Female performer climbing thin plank which is held up by another person

Guest Blog: The Challenges of Theatre Tax Relief

The introduction of 25% tax relief for professional touring theatre is obviosuly a welcome and promising move. I am one of the artistic directors of Ockham’s Razor, a small touring circus theatre company, the money saved makes a profound difference for companies like us in an environment where budgets are increasingly, painfully tight.

According to the guidelines, along with theatre, other eligible artforms include ballet, contemporary ballet and other dance performances that are “dramatic productions”. Circus is eligible only if it is “scripted”, “dramatic” and the performers “play a role” rather than simply being “a display of athleticism, skill or strength”.

These guidleines put us in a strange position. We are one of the leading touring circus theatre companies in England but we make non verbal, devised theatre; our shows are not “scripted”. While there is a narrative arc and the perfromers do indeed “play a role” the work is largely choreographic and the performers also function as an ensemble. It is at times “dramatic” and at other times abstract and sculptural.

When we initially wrote to HMRC we explained this along with a wealth of supporting information showing that we are firmly placed and recognised in the theatre world. We receive regular funding from Arts Council England as one of their NPO companies for theatre. We have documented 10 years of critical writing about us in the theatre sections of broadsheets, magazines and listings. We have been the focus of study in PHDs and books about the development of physical theatre in England.

However, when HMRC wrote back to us they stated that as a circus company they could only grant us the tax relief if we could prove that the show was “scripted” and “dramatic” and that the performers had defined roles with character names. In other words we had to retrospectively write the script of the show, assign character names to the 5 performers in the ensemble and break down the action scene by scene explaining what made it dramatic.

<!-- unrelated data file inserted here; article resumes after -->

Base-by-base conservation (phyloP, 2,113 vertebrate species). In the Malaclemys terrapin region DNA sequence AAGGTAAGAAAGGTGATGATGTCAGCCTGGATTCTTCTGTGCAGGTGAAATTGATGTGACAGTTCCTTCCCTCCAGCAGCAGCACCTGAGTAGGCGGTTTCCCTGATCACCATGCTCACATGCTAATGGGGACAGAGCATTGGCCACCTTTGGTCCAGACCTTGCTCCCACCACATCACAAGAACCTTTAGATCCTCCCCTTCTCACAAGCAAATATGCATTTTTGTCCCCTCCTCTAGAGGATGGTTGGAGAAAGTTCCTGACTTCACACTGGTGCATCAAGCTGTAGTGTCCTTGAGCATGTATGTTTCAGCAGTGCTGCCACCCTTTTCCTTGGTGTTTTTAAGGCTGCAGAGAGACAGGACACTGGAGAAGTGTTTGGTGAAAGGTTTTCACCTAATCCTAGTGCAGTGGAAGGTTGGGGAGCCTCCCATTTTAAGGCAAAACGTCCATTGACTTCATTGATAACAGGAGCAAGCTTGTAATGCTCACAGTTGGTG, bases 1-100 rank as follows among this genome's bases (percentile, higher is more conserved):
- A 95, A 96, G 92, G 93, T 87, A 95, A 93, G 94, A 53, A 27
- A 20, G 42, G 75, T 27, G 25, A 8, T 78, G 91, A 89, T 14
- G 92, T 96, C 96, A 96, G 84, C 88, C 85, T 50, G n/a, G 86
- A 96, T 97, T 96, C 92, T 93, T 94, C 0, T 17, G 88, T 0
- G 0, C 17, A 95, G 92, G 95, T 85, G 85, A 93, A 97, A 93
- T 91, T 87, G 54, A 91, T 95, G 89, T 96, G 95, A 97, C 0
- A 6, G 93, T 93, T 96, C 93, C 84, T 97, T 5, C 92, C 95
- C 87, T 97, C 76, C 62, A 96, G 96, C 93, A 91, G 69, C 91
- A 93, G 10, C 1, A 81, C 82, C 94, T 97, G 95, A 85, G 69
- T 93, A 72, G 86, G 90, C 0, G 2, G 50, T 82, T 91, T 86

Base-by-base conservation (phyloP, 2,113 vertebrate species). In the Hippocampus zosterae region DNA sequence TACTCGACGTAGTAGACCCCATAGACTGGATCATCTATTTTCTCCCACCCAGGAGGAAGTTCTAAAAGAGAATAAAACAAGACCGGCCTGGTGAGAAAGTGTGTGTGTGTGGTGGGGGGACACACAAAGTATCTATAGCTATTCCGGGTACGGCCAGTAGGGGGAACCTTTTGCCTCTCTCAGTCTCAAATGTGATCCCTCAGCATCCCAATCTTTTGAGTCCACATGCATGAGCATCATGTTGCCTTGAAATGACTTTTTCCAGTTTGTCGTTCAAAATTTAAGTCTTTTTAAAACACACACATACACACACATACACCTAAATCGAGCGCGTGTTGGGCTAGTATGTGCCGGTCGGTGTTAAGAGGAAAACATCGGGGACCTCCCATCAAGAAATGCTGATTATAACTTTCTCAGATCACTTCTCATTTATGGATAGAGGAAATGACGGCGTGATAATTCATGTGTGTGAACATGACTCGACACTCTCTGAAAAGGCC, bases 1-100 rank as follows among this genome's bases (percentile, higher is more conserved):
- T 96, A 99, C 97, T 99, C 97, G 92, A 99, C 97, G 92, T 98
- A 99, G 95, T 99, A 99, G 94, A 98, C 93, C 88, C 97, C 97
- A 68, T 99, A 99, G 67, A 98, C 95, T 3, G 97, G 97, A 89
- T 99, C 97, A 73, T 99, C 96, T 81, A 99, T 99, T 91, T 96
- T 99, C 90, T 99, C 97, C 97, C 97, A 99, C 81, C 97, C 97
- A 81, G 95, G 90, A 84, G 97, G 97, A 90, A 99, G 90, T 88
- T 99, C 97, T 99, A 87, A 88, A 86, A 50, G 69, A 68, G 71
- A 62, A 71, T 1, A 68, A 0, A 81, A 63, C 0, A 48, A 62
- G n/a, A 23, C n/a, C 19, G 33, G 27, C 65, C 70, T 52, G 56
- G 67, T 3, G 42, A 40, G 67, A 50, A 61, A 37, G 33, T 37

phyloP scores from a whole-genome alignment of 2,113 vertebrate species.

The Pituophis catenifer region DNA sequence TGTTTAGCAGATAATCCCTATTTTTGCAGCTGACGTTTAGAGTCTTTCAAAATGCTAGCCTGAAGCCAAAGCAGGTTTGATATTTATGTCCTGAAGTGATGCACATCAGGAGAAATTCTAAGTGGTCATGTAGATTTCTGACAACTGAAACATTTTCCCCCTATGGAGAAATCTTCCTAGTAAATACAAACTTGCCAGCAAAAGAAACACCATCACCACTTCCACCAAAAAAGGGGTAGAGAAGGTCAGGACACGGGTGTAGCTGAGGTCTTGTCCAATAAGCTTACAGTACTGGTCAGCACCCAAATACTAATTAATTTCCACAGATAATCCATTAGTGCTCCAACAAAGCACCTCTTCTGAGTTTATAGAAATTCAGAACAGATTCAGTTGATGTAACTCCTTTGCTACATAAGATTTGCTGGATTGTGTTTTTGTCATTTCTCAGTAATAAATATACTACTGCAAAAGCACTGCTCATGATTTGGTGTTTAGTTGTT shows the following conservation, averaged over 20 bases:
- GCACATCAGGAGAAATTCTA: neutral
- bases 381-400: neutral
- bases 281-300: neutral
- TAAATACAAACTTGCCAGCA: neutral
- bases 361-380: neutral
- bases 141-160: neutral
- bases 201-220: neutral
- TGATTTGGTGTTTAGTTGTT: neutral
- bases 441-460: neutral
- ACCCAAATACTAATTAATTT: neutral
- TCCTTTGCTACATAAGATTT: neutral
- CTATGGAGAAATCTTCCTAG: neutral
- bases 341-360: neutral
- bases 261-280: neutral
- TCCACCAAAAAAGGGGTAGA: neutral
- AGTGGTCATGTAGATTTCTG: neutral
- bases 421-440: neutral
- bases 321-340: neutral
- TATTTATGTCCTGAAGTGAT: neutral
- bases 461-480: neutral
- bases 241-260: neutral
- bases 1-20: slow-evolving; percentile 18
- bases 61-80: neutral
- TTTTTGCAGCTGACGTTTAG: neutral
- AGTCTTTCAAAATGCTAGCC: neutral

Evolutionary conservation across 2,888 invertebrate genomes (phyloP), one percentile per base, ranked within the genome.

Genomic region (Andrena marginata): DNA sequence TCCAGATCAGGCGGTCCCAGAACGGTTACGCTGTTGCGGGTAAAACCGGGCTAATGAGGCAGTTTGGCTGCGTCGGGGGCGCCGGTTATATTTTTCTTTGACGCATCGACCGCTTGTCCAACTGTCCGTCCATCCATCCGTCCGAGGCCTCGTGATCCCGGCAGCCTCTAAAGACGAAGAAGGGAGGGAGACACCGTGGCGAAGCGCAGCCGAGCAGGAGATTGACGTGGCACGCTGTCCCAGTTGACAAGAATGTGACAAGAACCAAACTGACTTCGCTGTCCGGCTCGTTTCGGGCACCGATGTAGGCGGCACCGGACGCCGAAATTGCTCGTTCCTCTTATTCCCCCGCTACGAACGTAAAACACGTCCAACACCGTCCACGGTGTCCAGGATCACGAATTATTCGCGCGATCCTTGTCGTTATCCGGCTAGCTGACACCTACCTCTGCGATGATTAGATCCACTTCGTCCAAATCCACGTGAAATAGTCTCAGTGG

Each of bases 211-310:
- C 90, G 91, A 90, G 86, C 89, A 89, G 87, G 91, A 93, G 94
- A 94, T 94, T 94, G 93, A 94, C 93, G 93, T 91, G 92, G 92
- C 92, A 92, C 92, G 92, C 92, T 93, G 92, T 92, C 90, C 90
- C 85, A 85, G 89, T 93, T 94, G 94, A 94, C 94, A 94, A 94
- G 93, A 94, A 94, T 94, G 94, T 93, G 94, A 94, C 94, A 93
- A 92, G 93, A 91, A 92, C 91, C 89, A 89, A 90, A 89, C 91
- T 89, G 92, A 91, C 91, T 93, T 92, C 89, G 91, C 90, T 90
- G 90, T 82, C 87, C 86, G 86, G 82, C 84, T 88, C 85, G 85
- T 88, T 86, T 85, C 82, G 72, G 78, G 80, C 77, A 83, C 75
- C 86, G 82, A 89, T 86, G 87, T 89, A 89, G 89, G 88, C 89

As an exercise it was an absurd, almost philosophical undertaking. In making visual, physical theatre, the whole point is to create emotional shifts in the audience that are hard to articulate and come from an accumulation of the play between the relationships, the choreography, the light, the equipment. We did, of course, write a script as best we could – we were helped by the fact that there are human relationships within the show that develop and are easier to “prove” as dramatic. But I can think of many other leading contemporary circus companies, making profound contributions to English touring, who might struggle under this incredibly narrow definition.

What makes HMRC’s rule for circus all the stranger is the fact that ballet and contemporary don’t require this. Presumably, something about the choreographic nature of dance means that despite being free of a script it doesn’t become simply “a display of athleticism, skill or strength”. In reality contemporary circus is a scene that draws as deeply from the purely choreographic world of dance, if not more, than the world of theatre.

Clearly the wording is in place to keep out traditional circus. Why that should be is an interesting question in itself. Also a troubling one where a great deal of wonderful family friendly shows and groundbreaking art comes from the traditional scene. If HMRC want to help support the incredibly rich and exciting breadth of touring theatre in this country then they need to address this. They need to review their presumptions about circus and they need a wider and more sophisticated definition of both circus and theatre.

By Charlotte Mooney, Co-Artistic Director of ITC Member Ockham’s Razor